September 6, 2012 § Leave a comment
We think of
in Portland —
One night there
Mark & I
a small pond —
I said to
Mark – Somehow
this makes me
think of Cid —
and he smiled
and said he’d
of you too.
A little rain
has begun to
fall as night falls
* * *
if we’d only
sometimes let it.
-Cid Corman, from YEA (The Lapis Press, 1989).
September 1, 2012 § Leave a comment
for Ben S., 1936-2010
My friend said: write about the dog in The Odyssey—
four hundred pages in. I found him lying on a dungheap
where ticks sipped his blood, though in his youth
he’d taken down wild animals, eager to kill
for a man the gods favored! Who comes back
in disguise; you expect the dog to give him away
with a lick or a yip, but this is not what happens.
Instead we’re told that “death closed down his eyes,”
instant he saw his master after twenty years away.
And I wondered if my friend had played a trick–
setting me up with this dog who does not do much
but die. When the gods turn away, what can we do
but await their unturning? That means: don’t think
that after so many years of having such a hard pillow,
the dog wasn’t grateful. But I wonder
if, for the sake of the shape of the plot,
the author ought to have let him remain
for another line or two, if only to thump again his tail.
-Lucia Perillo, from On the Spectrum of Possible Deaths (Copper Canyon, 2012)
August 19, 2012 § Leave a comment
August 18, 2012 § Leave a comment
relic / relict: some users of nails
for Divya Victor
1. take a disused verb– say : disorb– & stick
a pin in it. what is left. in the area of interest
due to age or having been relinquished
or surviving in the sense of all else is lost.
let me burden your head with firn.
2. the precision of a suffix, bereft
of all superstition & filthy lucre. (remember how
Krapp looks up ‘viduity’?) disambiguate, revive a word
for it– say : depintrix– & count
any number of hands remaining,
a rehearsal of our best grammar.
3. objects in the category brandea do not concern the body, but rather
contact with the body. the witch Erichtho went grave-robbing specifically
for insertum manibus chalybem, iron that has passed through the hands.
4. frags, smithereens. we need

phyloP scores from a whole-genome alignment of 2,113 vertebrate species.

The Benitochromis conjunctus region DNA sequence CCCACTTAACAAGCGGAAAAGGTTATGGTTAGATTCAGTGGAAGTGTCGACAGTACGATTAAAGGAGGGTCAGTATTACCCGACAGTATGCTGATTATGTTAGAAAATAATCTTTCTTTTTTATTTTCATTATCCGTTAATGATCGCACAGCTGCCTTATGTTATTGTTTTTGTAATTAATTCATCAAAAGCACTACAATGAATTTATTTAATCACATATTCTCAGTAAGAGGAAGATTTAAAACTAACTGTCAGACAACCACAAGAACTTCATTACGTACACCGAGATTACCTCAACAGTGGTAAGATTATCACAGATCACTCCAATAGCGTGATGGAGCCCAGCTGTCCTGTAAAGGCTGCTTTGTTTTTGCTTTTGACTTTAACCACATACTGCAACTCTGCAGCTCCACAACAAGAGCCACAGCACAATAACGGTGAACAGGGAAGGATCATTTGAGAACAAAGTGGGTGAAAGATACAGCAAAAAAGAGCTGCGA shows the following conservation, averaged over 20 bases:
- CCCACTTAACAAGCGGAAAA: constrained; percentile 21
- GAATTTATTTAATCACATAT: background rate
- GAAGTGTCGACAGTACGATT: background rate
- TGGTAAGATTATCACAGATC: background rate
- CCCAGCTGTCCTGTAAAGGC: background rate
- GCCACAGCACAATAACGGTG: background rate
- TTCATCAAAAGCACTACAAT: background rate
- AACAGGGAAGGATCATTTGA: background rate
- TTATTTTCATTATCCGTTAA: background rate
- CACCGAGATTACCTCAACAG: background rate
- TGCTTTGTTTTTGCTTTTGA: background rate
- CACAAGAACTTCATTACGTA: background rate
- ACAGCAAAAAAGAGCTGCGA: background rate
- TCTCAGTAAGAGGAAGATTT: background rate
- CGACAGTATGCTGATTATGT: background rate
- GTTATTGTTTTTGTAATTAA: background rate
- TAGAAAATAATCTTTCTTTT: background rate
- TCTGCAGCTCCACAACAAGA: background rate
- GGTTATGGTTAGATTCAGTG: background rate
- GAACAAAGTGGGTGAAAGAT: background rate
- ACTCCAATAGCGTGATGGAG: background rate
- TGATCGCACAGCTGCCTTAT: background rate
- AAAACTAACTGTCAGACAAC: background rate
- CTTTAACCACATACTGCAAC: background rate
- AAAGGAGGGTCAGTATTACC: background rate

a useful word– say: the days in nowadays
or the qua in quag & its antecedent hwaet.
the orts & scraps & bits, to paraphrase,
that remain, a fraction of the body & we parse
the vernacular, unless it’s a dialect (with
or without an army.)
-Pattie McCarthy, from Table Alphabetical of Hard Words (Apogee Press, 2010)
August 17, 2012 § Leave a comment
Who remains in the city in August?
Only the poor and the insane,
Old ladies left behind,
Pensioners with Pomeranians,
Thieves, here and there an aristocrat, and cats.
Along the deserted streets
You hear a percussive beat of heels
And you see women with plastic bags
Standing in the line of shade along the walls.
Under the fountain with the turret
In the green algaed pool
There’s a middle-aged naiad
Ten and a half centimeters tall
With nothing on but a bra.
A few meters away,
Despite the well-known prohibition,
Set upon you
And steal the bread out of your hand.
You hear in the sky the whoosh,
In exhausted flight, of the noonday demon.
-Primo Levi, translated by Harry Thomas & Marco Sonzogni, from the anthology Counterfeits (Center for the Art of Translation, 2011; no. 17 in the Two Lines: World Writing in Translation series)
August 16, 2012 § Leave a comment
WE ARE MADE UP OF SMALLER VERSIONS OF OURSELVES STACKED UP ON TOP OF THE SMALLER VERSIONS OF OURSELVES’ SHOULDERS LIKE A HUMAN LADDER WEARING A TRENCHCOAT SO THAT WE LOOK LIKE JUST “ONE NORMAL-SIZED PERSON COMING THROUGH HERE, NO REASON TO GET SUSPICIOUS”
Whenever you were not going in from
the cold, you were gloveless.
SAPPHIRE: You had little hands
THE BUTCHER: And a sapphire
THE CHILDREN: And a butcher
THE MOTHERS: Give us our children.
In the spaceship, they were increasing
the parameter of experience
slowly. Back down, children.
THE LITTLE HANDS: Where are the little gloves?
THE LITTLE TRENCHCOATS: Are we alone?
THE MILES: We better stop.
I like that song that goes:
God only knows what I’d be without you.
GOD REMEMBERS THE NINETIES
Everybody has been hanging around here
ANITA: I stubbed my toe on the ottoman.
JEAN-BERTRAND: I touched myself in the eye.
A LAMP: If there is some music, there is a room.
WIKIPEDIA: Some people are listening to “The Dolphin’s Cry.”
I cannot think of anything sadder
than your parents’ clothes in a suitcase —
besides the mass production of spoons.
DOLLY (THE SHEEP): If the world had a face, I’d spit on it.
LOVE (THE SHEEP): I’m famous for being famous.
THE CARNIES: Philosophy can be a means.
of exploring joy and its intricacies.
There is a wooden bird that drinks water.
-Paul Legault, from The Other Poems (Fence Books, 2011)
August 15, 2012 § Leave a comment
LOVE OF THE STIGMA
I am in love with this Holiday season and you
Are doing research as feet drop on the cluster of splinters
On the squeezed tip of the middle finger on my left hand
With men looking at it in the room designed for men.